England camp defend Wayne Rooney from Scholes attack
Wayne Rooney remains an enigma for England in major tournaments. The promise that has failed to deliver on the biggest stage over recent years has another chance to prove his world class in Brazil. If England get the player who seems to don England’s shirt like a cement-overcoat rather than the bustling force-of-nature in the red of Manchester United however, would, or even should, Roy Hodgson drop him?
It’s the sort of negativity that the manager will want to dispel quickly ahead of the tournament’s start, but the previously recalcitrant, now increasingly vocal Paul Scholes has played that particular ‘hospital pass’ to the England manager. With all the bite of one of his famed ‘mistimed’ tackles, Scholes questioned whether Hodgson would have the “balls” to make such a decision should Rooney not be “up to scratch in the warm-ups or in the first game of the World Cup.”
Faced by the press at St George’s as England prepare for tonight’s encounter with Peru at Wembley, Hodsgon played down the issue with experienced calm. “I’d like to think that, as someone who has been a manager for a long time, I have the capacity to make the decisions that are necessary,” he said. Then, turning his attention to nullifying the assertion anyway, he added “And secondly, of course I don’t think Wayne Rooney’s past his best. I’ve selected him in a 23-man squad that I’m very proud of. I believe in Wayne Rooney. He’s still a young man. The real opinions that are going to count are from the staff and the players. Hopefully we will get our decisions right and have a good tournament.”
It was of course the expected riposte, and one that was backed up by skipper, and fellow Scouser, Steve Gerrard. “I do have an opinion and, for me, I think Paul Scholes is wrong,” he declared with assurance. It was hardly the first time he had found himself in direct conflict with Scholes. “I think Wayne’s been Manchester United’s best player at home and in Europe,“ at which point he actually invited the floor to disagree. Someone posited that the form of David de Gea may have been better. Gerrard however brushed aside the comment. “de Gea’s a keeper, they don’t count. I think [Rooney] has been in terrific form. From what I’ve seen from his performances in the United team, his form has been really positive.”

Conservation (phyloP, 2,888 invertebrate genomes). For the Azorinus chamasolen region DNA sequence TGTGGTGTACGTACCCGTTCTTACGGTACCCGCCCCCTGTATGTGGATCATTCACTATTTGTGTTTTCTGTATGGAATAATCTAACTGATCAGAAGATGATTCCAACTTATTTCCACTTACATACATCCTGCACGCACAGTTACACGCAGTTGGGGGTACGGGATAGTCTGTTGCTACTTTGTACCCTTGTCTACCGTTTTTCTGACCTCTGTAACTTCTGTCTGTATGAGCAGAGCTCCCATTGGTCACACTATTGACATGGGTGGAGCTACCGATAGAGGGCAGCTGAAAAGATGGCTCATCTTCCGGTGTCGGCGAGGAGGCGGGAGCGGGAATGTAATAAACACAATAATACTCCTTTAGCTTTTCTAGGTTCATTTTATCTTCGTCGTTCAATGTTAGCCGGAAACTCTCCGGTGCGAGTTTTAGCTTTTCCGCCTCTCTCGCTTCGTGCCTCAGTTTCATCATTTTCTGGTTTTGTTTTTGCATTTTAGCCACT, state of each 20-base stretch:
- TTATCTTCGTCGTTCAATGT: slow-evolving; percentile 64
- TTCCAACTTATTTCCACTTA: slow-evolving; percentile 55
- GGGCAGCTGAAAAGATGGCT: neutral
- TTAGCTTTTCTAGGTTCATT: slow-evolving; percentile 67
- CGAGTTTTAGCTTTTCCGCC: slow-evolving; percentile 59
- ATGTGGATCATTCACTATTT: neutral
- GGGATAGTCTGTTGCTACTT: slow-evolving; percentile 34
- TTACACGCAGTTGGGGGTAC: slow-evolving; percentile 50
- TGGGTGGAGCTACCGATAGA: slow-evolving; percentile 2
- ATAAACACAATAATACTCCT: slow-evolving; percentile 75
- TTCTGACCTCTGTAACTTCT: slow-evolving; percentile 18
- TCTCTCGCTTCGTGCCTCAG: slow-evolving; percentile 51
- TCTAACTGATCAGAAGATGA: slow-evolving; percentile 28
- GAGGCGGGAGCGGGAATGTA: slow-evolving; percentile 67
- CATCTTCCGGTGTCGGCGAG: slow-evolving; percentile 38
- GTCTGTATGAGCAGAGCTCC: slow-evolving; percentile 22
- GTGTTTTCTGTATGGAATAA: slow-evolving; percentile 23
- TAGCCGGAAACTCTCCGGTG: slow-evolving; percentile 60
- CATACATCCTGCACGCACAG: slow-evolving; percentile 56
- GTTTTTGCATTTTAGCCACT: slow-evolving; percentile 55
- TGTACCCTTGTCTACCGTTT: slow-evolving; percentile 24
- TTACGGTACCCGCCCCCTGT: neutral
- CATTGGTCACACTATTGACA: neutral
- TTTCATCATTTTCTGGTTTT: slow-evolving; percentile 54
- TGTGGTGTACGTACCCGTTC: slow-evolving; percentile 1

It was a sound display by manager and captain to defend one of their number against outsiders. It is of course true that Rooney owes the country a performance on the biggest stage that justifies his oft-quoted status of one of the world’s best players. The robust support offered by Hodgson and Gerrard may just be the catalyst to bring out the best of Rooney, a player who always seems to need to feel loved. Gerrard certainly seems to think so. He said “He’s worked hard this week. He decided to do his own week of extra training and he seems in a better frame of mind going into this tournament than he’s had going into previous tournaments, when he’s had injuries on his mind in the past. I’m excited about where Wayne Rooney is at.” All England hopes that he is right.
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